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This page is for AWB'ers who can't find anything to put it to use on, or who would like to help others with this powerful tool.

Below are tasks for which a page-autoloader with various capabilities would be especially useful. That is, the people posting these tasks need the help of AWB'ers! If you have AWB, please lend a hand. Note that Linky may also be useful for completing the tasks on this list (see Wikipedia:OTS#Tabs_and_tabbing).

See also Wikipedia:WikiProject Check Wikipedia.

Changing Unicode music symbols to {{music}}[edit]

Often I see ♭ used instead of , ♯ (or worse, #) used instead of , etc. Would it be possible to run an AWB scan for Unicode musical symbols and replace them as necessary? Eman235/talk 15:58, 31 July 2015 (UTC)

Verlon Thompson[edit]

Verlon Thompson -> [[Verlon Thompson]] Introduce links now that he has an article. Ten Pound Hammer(What did I screw up now?) 01:10, 12 August 2015 (UTC)

Yes check.svg Done -- John of Reading (talk) 06:13, 12 August 2015 (UTC)

Jesse Frasure[edit]

Jesse Frasure -> [[Jesse Frasure]] Introduce links to underlinked article. Ten Pound Hammer(What did I screw up now?) 16:37, 12 August 2015 (UTC)

Yes check.svg Done Links added to 19 pages. -- John of Reading (talk) 18:26, 12 August 2015 (UTC)

AWB task request on Wikimedia Commons[edit]

I am on Ubuntu now and can not use AWB, please perform these tasks--


(for camera date issue dates are wrongly shown)

Regards. --Tito Dutta (talk) 06:39, 20 August 2015 (UTC)

Yes check.svg Done INeverCry 00:10, 23 August 2015 (UTC)

Orphaning of Template:Please be neutral[edit]

The 400 transclusions of Template:Please be neutral have got to be orphaned; assistance would be appreciated. Alakzi (talk) 13:42, 24 August 2015 (UTC)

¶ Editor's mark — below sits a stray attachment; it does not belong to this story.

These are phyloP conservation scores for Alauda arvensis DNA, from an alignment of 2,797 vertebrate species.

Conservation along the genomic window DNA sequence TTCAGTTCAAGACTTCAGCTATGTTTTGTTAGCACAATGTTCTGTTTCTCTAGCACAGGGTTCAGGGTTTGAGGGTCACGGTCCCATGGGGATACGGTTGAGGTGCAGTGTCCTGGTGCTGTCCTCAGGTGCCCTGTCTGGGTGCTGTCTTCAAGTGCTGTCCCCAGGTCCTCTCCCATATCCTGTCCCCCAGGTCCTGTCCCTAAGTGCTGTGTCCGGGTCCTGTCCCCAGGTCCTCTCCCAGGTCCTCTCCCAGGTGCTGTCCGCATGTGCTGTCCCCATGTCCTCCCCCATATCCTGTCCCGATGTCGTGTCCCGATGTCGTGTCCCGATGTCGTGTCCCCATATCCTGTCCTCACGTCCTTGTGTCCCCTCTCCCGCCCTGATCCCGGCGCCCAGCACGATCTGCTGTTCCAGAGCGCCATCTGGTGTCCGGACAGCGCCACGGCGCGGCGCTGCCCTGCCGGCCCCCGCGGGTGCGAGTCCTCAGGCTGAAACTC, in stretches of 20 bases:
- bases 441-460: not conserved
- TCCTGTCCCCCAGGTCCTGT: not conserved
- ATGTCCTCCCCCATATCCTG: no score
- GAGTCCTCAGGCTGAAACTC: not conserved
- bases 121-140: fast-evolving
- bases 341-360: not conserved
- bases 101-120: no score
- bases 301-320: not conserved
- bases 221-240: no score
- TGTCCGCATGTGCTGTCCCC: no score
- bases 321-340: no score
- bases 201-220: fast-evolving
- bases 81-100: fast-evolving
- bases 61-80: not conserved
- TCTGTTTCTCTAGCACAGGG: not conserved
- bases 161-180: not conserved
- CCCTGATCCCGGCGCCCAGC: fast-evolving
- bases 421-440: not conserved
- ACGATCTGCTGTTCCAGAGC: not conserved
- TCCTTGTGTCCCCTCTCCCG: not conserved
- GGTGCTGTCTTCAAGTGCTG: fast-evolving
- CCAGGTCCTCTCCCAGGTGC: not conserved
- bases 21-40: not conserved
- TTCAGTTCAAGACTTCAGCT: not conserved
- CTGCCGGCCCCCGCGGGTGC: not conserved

Changing HTTP to HTTPS for selected domains[edit]

For numerous reasons (I refer you to [1]), HTTPS should be preferred over HTTP. Obviously not all websites support HTTPS (yet), but some of the most-linked websites on Wikipedia do. Among them are Google Books, Google News, YouTube, and the Internet Archive. The latter switched to HTTPS by default in 2013 and—while still allowing HTTP connections for backward compatibility—encourages others to use HTTPS links. For a couple of months now, I have been switching IA, Google and other selected links to HTTPS using AWB, which is considered an improvement of Wikipedia. However, Materialscientist recently removed my name from the CheckPage, stating that I was violating AWB rules with these kind of edits, although he never bothered to elaborate. Anyhow, my question is whether those kind of edits are what AWB is supposed to be used for, and whether I should be allowed to execute them. --bender235 (talk) 16:46, 28 August 2015 (UTC)

You are doing a pointless exercise and breaking the link history. HTTP!=HTTPS there are website serving different content on the two different protocols (like you wouldn't expect ftp:// to be web content). Doing this is like removing www. from URLs (it's used for load balancing BTW). Additionally, HTTPS offers no ISP-level caching a very design goal of HTTP. Companies advocating this are running their own private backbone and are heavily invested in tracking their users where caching is something to be worked around. — Dispenser 01:03, 29 August 2015 (UTC)
Even if everybody agreed that it is a truly useful change, it violates AWB Rules of Use: "Do not make insignificant or inconsequential edits. An edit that has no noticeable effect on the rendered page is generally considered an insignificant edit." Monkeying with URLs does not have a noticeable effect on the rendered page. Chris the speller yack 04:54, 29 August 2015 (UTC)